Nelson Rolihlahla Mandela was born in Transkei, South Africa on July 18, 1918. His first name means "troublemaker." His life was first affected by white culture in school, when his teacher, on the first day of classes changed his name to Nelson. His father was Chief Henry Mandela of the Thembu Tribe. Mandela himself was educated at University College of Fort Hare and the University of Witwatersrand and qualified in law in 1942. He became a jurist and opened his own law office. He joined the African National Congress in 1944 and was engaged in resistance against the ruling National Party's apartheid policies after 1948. He went on trial for treason in 1956 and was acquitted in 1961.
Mandela's Role in the Anti-Apartheid Movement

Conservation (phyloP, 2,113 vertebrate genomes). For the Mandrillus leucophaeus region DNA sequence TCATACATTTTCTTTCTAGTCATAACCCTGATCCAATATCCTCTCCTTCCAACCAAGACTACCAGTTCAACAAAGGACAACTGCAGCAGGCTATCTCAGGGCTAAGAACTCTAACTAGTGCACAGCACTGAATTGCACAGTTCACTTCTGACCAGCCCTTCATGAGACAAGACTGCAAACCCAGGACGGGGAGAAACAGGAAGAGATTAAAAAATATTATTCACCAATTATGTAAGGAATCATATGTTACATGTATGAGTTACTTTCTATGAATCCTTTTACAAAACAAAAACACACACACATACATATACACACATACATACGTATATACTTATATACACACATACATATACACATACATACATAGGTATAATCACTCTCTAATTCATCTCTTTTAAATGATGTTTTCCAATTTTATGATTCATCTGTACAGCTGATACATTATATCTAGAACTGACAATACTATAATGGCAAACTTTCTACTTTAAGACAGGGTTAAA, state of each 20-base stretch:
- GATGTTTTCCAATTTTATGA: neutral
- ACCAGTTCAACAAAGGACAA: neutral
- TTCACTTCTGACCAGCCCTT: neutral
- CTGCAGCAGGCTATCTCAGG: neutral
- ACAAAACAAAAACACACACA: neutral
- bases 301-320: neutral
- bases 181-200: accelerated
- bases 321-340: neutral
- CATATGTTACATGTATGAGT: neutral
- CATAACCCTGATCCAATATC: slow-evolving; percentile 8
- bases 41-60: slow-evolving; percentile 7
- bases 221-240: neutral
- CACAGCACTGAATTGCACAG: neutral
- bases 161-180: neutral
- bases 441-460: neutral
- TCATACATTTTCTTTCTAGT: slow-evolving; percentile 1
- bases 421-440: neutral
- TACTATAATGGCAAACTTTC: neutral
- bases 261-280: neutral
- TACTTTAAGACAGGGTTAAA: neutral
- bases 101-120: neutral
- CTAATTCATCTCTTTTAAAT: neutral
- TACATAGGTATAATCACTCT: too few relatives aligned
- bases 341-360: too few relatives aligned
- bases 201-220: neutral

Since the beginnings of imperialism and the Dutch and British presence in South Africa, the native Africans have been treated as second-class citizens in their own land by the white settlers, known as Afrikaners. Mandela's childhood in the Transkei had sheltered him from racial discrimination. In Johannesburg, however, in the 1930s, he began to look as himself as a black man in a white society. He worked as a successful lawyer until he joined the African National Congress in the 40’s and fighting for equal rights. He was first introduced to the rights movement when he met Walter Sisulu, a member of the ANC (African National Congress) who involved Mandela with the committee in 1944. With Sisulu and other activists, Mandela formed the Youth League, a branch of the ANC with more radical approaches to fighting for rights than the ANC had ever used before. He created what they called apartheid, laws that required separation of the races in all aspects of life and created a society completely ruled by the Afrikaners. The two major laws of the Apartheid system were the Population Registration Act and the Group Areas Act, which divided the country into four regions determined by ethnic group. His, and all Africans lives were soon to be changed when the African Nationalists Party came to power in 1948 and Apartheid officially began. In 1951, Mandela was elected the president of the ANC and campaigned for the repeal of discriminatory laws. He led anti-apartheid organizations and movements and the defiance Campaign that included non-violent civil disobedience and underground fighting.